SignText - Creating sentences directly in signed languages

Valerie Sutton sutton at SIGNWRITING.ORG
Tue Feb 7 01:51:40 UTC 2006

SignWriting List
February 6, 2006

Cherie Wren from Georgia School for the Deaf wrote:

> Once you institute standardized spellings, you lose a
> lot of the variability that is inherent in sign
> language:  unless you come up with a way to include
> all the 'inflections' possible for each sign...

Not everyone will know ASL well enough to be able to write the  
sentences directly in SignText, so different programs will be useful  
for different people...


Years ago, SignWriting was written by hand. There was no software and  
that was that...The flexibility of the writing system is enormous,  
when it is not restricted by software...

Then, when we first developed the SignWriter Computer Program, it was  
for the Apple 2 e and 2 c, before it became SignWriter DOS later. The  
first SignWriter program was just a typing program...there was NO  
dictionary to access, and no signs already written for you...that was  
back in 1985...

Then as time went by, SignWriter was transferred to MS DOS, and we  
added the dictionary features. When the programmer/designer, Rich  
Gleaves, created the feature where people could paste signs already  
written in the dictionary, into a document, I expressed concern  
because I was afraid that people would start depending on the  
dictionary and would never learn how to type...And that is exactly  
what happened...But there was also a positive side to  
this...SignWriter DOS with its 3000 ASL signs in a dictionary gave  
people a way to start...It was hard for them to learn to type in  
symbols that were so new to them, and so pasting signs from the  
dictionary into a document helped spread the writing system and  
taught people how to read the symbols as they searched the dictionary...

They would add the signs to the document and then change them in the  
document to make it flexible...

But then rightly so, others complained that people were depending on  
the dictionary too I would explain that they could type  
directly in symbols, without searching the one was  
forcing them to use the dictionary..but it was so much easier for  
everyone that it became the norm in creating SignWriting documents  
anyway, even though the direct typing method was there for them all  

So when Steve Slevinski started SignMaker and SignText, where we drag  
and drop symbols on the web, it is clear that it is pretty easy for  
people to create new signs...a little easier than typing in  
SignWriter it opened up the potential to create documents  
directly again, with no spoken language involved...

Of course we could have a lot of inflections in a dictionary someday,  
but I agree that creating sentences directly, without accessing a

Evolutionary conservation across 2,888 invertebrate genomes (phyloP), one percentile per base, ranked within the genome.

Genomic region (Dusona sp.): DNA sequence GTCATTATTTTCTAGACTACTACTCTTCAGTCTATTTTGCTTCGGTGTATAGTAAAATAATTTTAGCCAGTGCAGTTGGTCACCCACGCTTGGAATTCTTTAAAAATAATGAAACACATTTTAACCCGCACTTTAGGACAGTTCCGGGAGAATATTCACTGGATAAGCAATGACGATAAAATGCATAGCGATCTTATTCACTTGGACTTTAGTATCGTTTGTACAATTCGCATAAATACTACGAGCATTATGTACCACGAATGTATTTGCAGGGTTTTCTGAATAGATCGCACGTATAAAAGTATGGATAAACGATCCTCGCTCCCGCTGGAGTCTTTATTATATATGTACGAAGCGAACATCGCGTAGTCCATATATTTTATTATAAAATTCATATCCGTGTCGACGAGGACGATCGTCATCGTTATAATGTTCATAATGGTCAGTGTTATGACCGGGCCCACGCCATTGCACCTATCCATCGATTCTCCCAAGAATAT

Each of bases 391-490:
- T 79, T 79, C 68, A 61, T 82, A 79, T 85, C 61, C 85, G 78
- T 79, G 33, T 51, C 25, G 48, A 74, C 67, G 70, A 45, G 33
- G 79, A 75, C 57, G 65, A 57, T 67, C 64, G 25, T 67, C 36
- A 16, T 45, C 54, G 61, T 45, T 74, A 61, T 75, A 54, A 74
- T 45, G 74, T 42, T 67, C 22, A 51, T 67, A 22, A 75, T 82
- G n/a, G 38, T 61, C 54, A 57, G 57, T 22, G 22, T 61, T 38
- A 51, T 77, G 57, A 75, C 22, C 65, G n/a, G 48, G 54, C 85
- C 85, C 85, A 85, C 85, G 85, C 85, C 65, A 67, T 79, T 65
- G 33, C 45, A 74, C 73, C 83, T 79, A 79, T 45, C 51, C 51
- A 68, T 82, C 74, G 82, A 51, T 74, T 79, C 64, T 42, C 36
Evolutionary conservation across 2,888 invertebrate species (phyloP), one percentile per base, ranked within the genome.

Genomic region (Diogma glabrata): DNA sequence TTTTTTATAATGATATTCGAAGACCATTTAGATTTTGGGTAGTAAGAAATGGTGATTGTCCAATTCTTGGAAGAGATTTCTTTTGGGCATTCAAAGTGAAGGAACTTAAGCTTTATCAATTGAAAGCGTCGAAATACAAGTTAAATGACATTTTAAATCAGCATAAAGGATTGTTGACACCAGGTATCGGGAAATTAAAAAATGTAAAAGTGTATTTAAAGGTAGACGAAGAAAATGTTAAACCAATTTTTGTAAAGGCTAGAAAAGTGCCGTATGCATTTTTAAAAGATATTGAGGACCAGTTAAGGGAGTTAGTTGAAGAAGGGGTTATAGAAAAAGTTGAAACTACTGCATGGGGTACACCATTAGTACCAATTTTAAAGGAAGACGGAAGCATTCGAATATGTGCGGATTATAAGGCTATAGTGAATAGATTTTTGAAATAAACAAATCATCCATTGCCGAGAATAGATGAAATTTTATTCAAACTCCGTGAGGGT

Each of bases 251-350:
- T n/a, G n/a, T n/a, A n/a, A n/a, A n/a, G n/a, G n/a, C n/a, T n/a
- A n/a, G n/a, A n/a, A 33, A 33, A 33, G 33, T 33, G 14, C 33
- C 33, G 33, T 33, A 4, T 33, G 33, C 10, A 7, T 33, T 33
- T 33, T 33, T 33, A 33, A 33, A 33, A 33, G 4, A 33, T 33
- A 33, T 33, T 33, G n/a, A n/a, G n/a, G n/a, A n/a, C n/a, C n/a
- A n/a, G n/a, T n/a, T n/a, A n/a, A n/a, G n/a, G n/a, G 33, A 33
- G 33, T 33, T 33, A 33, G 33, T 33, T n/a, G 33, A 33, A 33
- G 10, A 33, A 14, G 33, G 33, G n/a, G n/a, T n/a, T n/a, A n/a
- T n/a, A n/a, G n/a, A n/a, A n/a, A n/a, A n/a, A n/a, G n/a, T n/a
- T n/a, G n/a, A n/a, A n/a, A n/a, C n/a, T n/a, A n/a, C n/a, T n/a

dictionary, is absolutely wonderful and requires that a person is  
really fluent in the is a great tool for teaching ASL!

I am impressed with how fast you have taken to it - Thank you!!

After I get Todd working on our SignBank program tomorrow, I will try  
once again to focus on creating the manual for the new SignText!

> Because so much information is carried in the head and
> body movements... but then again, written English
> can't convey the 'tone of voice' and lots of the
> emotional meaning.  I am thinking of all the TeachASL
> folks who want to challenge everything--- "well, can
> you write THIS?"  As of right now, we can, but if we
> go to standardized spellings, some of that would go
> away, except in the research version...

Ha! Don't worry...we will always be able to write THIS or anything  
else they throw at us! But of course you are right that  
standardizations will have to be coupled with the flexibility of  
changing a sign when you have to...and we can do that with  
SignText...did you know that? The little Sentence Adjustment symbols  
on the left of each sign make it possible to move signs into  
different positions in a sentence, and to even replace one sign with  
another...See attached diagram...

> English has relatively standard spellings, because
> there are relatively standard pronounciations...  You
> say the word 'fly' the same, whether you mean an icky
> bug; getting on a plane, terrified; getting on a
> plane, eagerly; or RUN AWAY!

Actually English did not have standardized spellings for  
centuries...Writing English was very flexible in spellings in the  
beginning and varied widely, until dictionaries were published and  
over centuries, standardizations crept in...but to this day spellings  
are changing all the time....

light is becoming lite
through is becoming thru
you is becoming u

there are changes a foot!

> In Sign, If I use a
> different facial expression, I change the meaning of
> what I sign.  Facial Adverbs for example...  If I sign
> 'drive' with my tongue sticking out and my head cocked
> to the side a little bit, that changes the meaning to
> 'drive carelessly.'  How would standardized spellings
> incorporate things like that?
> Does that make sense?

Yes! This makes sense! The only way a standardization for that could  
happen, is if over time, people pin down how many possible facial  
expressions could occur with that sign depending on the position in a  
sentence, and then you would have to give a person a choice of which  
one they want at this specific instance...That would lose the speed  
in creating sentences that we have right now with SignText...

Right now I am thrilled at how easy it is to create sentences  
directly in SignText..- I love your sentences, Cherie - Congrats on  
your accomplishments!!...

See attached...the Sentence adjustment symbols are the colorful  
little things to the left of each sign

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